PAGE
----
Heart-Centered Motivation

In 1998 I had an experience that had a deep and lasting effect on me. Erin and I were eating lunch at a local soup and salad place, and I noticed a woman cleaning the tables nearby. She looked very sad and depressed, as if she’d just been chastised by her supervisor or had gotten some bad news.

Erin and I didn’t have a lot of money at the time — even eating this cheap meal was a stretch for our budget — but as we were getting up to leave, I walked up to this woman, handed her a $5 bill and said, “I know you’re probably not appreciated for the work you do, but I want you to know that we think you’re doing a great job.”

The woman’s facial expression changed instantly, from sadness to genuine gratitude. She looked me straight in the eye and said, “Thank you soooo much.” She did her best to hold back tears but with only partial success. I don’t recall what else she said to me, but I’ll always remember the look on her face. In that moment we really connected –human being to human being. I doubt it was the $5 that mattered to her — it was the fact that someone acknowledged her as a real person. Erin and I were both deeply moved by the experience.

That event taught me that even when I’m not in a great place myself, I still have the capacity to make a positive difference for someone else. I don’t have to do something extraordinary — 30 seconds to offer a kind word to a stranger is all it takes.

Doing that small service for this woman popped me out of my own worries. At least temporarily I entered a higher state of consciousness… shooting right up to the state of joy. I didn’t maintain that state for long, but I had a powerful reference experience that left me a different person.

In my adult life, I’ve experienced two primary forms of motivation. The first kind is self-centered or ego-driven. That’s the motivation to achieve, to do my best, to succeed. The second kind is other-centered or service-driven. That’s the motivation to give, to help, to contribute.

Self-centered motivation launched my computer games business in 1994. It was what I wanted to do. That motivation worked OK for many years. It took me to a decent place in my life, but I eventually saw that it was a dead end. I knew I’d never be truly fulfilled no matter how successful I became at achieving my personal goals.

When I started StevePavlina.com in 2004, I shifted my primary motivational fuel from serving myself to serving others. Instead of focusing on what I wanted to do, I focused on what I wanted to give. This helped me to start pushing past my ego and stop fussing over my problems. I knew I was focusing on something more important. I’m nowhere near perfect at this, and I still oscillate between both of these forms of motivation, but the desire to contribute has always been the stronger of the two. Whenever I notice myself getting sucked into ego-driven motivation, I feel much less inspired and more overwhelmed. That’s when I call a timeout to reconnect with what truly matters, such as by meditating or journaling.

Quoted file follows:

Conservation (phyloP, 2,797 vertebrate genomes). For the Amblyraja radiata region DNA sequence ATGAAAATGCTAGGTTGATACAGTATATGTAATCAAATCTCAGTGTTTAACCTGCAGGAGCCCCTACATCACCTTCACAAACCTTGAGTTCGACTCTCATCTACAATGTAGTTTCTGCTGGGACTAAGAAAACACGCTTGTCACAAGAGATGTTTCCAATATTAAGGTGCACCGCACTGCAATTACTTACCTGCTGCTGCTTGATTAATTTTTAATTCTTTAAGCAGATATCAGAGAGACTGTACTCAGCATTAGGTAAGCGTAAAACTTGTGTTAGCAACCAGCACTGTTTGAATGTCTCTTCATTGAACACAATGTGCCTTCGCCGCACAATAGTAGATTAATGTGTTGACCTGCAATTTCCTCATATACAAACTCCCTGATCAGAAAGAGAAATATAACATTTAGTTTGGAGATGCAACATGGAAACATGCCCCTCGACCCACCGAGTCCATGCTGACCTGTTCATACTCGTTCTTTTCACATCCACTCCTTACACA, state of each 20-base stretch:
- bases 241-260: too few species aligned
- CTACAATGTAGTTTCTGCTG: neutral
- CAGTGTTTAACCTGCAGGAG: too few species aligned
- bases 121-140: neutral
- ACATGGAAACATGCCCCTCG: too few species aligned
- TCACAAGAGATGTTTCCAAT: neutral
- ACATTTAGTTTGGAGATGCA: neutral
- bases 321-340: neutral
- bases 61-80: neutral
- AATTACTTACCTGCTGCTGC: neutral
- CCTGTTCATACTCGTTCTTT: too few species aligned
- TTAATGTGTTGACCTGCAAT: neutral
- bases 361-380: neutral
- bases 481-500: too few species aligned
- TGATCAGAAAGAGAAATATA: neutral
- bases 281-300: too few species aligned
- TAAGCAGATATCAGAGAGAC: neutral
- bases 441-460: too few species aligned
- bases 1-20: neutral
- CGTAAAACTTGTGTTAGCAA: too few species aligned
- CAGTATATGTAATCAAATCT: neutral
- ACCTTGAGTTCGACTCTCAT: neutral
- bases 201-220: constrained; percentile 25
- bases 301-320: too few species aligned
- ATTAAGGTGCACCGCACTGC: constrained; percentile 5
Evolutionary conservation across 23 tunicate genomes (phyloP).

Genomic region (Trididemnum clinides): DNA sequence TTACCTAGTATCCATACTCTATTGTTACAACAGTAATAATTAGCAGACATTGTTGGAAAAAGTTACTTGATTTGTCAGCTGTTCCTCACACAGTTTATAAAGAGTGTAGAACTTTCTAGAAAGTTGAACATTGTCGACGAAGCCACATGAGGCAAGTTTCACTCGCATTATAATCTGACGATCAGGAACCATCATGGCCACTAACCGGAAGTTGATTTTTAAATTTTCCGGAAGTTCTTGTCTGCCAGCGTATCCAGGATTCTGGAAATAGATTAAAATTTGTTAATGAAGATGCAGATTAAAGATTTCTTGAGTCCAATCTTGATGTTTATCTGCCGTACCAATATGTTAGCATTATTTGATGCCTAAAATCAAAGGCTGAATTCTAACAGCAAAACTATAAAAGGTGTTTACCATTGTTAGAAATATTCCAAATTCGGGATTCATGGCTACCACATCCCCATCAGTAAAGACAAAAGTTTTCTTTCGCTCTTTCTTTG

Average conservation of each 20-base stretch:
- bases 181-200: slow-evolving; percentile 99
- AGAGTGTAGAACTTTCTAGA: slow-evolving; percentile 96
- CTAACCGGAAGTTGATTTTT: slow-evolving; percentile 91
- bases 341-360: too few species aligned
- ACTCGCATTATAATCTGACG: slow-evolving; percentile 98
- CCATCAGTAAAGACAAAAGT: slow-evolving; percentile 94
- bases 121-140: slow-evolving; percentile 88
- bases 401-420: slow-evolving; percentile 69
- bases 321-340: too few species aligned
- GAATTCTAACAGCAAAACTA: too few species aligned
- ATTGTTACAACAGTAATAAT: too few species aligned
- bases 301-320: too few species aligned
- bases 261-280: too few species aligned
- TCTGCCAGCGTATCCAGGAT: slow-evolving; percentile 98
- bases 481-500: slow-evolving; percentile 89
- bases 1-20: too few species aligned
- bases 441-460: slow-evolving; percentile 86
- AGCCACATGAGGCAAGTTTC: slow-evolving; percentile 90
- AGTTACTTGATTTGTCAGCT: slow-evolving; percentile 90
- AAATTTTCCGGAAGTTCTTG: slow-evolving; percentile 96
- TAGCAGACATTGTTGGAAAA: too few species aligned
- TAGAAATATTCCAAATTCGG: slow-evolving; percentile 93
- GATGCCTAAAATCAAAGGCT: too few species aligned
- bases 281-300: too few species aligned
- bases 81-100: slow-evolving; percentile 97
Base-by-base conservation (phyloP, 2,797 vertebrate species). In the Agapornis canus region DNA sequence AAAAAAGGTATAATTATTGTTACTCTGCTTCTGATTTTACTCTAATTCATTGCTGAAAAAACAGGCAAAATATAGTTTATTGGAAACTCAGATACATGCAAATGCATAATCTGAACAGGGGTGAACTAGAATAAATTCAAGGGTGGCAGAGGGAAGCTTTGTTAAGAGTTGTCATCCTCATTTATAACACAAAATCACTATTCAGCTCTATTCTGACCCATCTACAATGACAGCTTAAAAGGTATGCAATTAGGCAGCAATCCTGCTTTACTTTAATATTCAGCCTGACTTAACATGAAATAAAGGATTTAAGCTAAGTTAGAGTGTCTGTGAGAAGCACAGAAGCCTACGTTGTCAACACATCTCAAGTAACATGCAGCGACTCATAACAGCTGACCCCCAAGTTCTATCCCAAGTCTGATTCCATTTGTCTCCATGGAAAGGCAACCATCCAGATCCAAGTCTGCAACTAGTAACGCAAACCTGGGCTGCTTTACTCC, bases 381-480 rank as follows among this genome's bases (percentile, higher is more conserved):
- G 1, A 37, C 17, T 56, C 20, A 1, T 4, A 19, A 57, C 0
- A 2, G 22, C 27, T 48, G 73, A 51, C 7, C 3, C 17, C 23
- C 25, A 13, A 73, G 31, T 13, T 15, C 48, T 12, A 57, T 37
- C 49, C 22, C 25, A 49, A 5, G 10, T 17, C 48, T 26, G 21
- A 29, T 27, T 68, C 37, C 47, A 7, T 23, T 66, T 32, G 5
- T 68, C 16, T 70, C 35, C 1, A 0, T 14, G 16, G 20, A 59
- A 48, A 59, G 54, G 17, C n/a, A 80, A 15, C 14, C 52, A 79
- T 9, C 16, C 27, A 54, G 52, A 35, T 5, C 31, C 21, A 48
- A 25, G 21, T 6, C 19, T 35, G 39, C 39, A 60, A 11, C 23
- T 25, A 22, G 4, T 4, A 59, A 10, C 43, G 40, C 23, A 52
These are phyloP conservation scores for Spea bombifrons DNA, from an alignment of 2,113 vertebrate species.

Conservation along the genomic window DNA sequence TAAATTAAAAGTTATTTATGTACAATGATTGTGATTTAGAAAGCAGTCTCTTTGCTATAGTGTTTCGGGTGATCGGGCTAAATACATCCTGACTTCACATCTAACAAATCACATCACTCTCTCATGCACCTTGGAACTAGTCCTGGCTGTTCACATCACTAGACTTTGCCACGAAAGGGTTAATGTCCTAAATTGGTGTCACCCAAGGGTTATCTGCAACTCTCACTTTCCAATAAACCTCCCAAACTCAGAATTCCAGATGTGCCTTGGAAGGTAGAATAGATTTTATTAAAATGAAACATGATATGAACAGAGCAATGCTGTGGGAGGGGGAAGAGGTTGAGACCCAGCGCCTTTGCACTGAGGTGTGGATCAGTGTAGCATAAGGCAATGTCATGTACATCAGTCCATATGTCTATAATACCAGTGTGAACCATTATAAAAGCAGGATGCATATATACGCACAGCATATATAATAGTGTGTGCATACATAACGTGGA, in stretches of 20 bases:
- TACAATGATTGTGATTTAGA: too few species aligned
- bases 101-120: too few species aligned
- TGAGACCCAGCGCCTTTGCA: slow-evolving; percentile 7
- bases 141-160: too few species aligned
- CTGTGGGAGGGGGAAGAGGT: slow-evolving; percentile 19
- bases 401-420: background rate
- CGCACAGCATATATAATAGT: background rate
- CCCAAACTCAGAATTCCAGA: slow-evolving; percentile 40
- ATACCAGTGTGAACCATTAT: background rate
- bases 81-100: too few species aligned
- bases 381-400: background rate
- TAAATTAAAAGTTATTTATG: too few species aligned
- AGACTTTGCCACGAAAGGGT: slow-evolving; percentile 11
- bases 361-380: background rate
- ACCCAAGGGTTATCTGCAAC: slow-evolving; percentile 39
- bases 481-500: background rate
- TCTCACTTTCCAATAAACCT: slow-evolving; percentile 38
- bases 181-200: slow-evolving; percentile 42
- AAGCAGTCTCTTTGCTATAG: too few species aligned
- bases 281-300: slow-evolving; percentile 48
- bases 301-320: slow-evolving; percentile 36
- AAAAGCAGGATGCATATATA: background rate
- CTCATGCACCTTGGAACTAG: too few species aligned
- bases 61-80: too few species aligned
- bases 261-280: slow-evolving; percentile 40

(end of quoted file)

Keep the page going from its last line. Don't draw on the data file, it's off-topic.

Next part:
I wish I could adequately express in words the tremendous joy that comes from service-based motivation. When I’m in this state of joy, I know there’s nothing I’d rather be doing, regardless of my circumstances. Over the past two years, I’ve often said to myself, “Whatever happens to me during the course of my life — physically, socially, or financially — I can always choose to focus on giving. When I’m in that state, nothing else matters. I cease to exist as a separate being and merge into an expression of divine oneness.”

When I focus on serving myself, I feel like I’m drawing upon my own energy reserves. But when I focus on serving others, it’s like I’m plugging into a much more powerful battery. Energy flows through me instead of from me. I become a conduit instead of a terminal node. I feel totally inspired and fulfilled.

Give yourself the opportunity to experience this state of joy for yourself. Sometime within the next couple days, I ask you to perform one small act of kindness for someone you don’t know. The reason I suggest it be someone you don’t know is so you’ll experience the power of stepping outside your comfort zone… and also so you’ll recognize that you have the power to give no matter where you are. Do something that isn’t a big sacrifice for you but which will make a positive difference for someone else. Offer a few words of praise, an encouraging letter, a small gift, a little favor. Center yourself in your heart as you do this; feel the desire to do something that is genuinely selfless. Don’t be concerned with how the other person may react.

Right now take a moment to put out the intention for this opportunity to present itself. Phrase your intention however you wish, and say it aloud. Here’s a simple suggestion: “I am now performing a simple, heart-centered act of service that will make a positive difference in someone’s life.”

If everyone who visits this website today follows this simple suggestion, we’ll collectively perform thousands of acts of service. Even one kind gesture makes a difference. What will you do to help make life just a little better for someone else today?